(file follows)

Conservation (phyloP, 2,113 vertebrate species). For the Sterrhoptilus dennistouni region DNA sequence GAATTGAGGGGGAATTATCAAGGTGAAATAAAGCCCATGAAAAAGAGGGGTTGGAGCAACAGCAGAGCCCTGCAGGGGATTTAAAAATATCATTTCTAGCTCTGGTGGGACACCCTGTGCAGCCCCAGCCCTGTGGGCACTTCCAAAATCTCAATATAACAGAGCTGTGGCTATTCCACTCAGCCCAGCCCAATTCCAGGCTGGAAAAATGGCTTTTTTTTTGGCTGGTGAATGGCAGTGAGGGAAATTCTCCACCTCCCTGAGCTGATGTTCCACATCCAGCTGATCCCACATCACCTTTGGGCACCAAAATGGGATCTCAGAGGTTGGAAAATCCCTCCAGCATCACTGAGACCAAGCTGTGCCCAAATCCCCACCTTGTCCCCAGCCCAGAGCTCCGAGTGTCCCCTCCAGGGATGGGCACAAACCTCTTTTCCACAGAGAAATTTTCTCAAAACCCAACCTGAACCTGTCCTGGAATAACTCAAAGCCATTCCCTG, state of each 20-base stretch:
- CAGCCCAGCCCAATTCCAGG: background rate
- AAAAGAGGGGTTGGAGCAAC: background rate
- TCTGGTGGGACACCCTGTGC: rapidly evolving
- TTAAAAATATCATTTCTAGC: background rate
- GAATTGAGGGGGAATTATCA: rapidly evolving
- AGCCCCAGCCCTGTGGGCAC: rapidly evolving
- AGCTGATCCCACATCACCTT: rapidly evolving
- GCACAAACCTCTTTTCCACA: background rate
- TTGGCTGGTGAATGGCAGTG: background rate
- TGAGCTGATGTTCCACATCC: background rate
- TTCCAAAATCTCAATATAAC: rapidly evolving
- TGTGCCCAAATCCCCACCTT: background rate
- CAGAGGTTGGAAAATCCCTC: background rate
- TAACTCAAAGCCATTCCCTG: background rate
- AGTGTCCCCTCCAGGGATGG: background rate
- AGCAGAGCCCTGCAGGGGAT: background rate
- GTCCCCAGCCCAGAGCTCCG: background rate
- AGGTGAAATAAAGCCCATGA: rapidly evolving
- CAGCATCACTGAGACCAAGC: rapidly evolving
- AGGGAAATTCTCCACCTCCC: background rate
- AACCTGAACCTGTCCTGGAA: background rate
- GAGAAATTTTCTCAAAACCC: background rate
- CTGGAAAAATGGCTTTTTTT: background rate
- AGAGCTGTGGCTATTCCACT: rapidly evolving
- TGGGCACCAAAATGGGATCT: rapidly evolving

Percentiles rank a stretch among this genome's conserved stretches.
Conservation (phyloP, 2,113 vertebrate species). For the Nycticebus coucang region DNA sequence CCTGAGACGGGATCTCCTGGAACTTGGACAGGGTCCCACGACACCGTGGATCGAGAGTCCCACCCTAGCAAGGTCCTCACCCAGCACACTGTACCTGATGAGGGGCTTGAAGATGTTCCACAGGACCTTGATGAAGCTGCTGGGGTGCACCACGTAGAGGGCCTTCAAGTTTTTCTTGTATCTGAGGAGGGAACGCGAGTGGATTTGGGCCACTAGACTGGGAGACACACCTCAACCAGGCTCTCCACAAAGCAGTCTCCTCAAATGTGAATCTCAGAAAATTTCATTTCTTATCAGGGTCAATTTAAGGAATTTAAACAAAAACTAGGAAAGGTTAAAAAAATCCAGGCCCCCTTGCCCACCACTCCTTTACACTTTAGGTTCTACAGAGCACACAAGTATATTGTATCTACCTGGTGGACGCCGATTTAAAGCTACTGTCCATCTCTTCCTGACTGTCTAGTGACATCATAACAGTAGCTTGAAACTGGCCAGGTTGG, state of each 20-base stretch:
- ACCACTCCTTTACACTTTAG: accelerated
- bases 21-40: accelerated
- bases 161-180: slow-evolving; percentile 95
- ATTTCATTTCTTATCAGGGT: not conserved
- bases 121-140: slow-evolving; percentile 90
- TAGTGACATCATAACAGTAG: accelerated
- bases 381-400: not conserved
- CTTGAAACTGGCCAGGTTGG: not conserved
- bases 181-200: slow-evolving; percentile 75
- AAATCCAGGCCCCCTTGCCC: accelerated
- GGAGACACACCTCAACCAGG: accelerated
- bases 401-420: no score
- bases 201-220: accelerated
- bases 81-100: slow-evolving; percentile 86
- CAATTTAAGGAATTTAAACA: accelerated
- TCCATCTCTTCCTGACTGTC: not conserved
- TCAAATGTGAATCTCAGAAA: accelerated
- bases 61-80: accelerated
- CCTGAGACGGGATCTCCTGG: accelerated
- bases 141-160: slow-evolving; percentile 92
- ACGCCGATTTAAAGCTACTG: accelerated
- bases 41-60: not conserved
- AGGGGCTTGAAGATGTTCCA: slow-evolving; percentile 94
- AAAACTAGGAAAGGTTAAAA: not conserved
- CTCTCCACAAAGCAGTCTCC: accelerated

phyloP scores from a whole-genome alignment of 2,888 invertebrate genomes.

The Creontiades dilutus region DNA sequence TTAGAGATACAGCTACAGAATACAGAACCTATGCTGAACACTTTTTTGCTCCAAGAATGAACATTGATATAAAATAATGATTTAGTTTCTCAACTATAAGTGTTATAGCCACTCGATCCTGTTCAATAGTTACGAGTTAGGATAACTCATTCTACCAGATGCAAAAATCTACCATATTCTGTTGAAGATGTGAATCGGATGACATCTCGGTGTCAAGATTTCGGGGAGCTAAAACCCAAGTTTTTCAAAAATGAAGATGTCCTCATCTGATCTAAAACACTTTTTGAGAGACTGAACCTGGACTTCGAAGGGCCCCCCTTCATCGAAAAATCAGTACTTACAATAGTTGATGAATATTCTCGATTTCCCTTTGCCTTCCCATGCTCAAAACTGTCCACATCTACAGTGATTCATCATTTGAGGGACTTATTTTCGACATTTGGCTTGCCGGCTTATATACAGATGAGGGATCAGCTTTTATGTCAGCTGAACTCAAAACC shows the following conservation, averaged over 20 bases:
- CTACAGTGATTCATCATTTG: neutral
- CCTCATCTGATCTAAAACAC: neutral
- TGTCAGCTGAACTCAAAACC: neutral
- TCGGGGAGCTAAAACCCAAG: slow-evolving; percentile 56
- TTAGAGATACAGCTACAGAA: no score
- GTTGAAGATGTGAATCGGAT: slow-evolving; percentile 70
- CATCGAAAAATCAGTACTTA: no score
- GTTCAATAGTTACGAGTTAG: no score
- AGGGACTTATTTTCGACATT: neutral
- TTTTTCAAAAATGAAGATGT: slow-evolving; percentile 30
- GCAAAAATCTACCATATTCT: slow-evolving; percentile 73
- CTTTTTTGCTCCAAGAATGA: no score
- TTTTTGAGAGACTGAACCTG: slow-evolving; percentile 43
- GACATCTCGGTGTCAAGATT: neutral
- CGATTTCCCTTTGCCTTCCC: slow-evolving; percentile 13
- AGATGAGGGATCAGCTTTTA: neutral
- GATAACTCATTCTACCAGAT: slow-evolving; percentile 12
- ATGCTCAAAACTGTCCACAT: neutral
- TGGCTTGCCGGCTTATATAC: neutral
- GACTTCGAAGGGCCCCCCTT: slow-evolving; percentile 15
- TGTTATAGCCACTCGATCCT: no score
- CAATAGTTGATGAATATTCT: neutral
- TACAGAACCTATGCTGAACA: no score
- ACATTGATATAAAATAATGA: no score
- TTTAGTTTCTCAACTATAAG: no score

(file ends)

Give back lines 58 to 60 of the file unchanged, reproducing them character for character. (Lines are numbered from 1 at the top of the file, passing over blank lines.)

- TGTCAGCTGAACTCAAAACC: neutral
- TCGGGGAGCTAAAACCCAAG: slow-evolving; percentile 56
- TTAGAGATACAGCTACAGAA: no score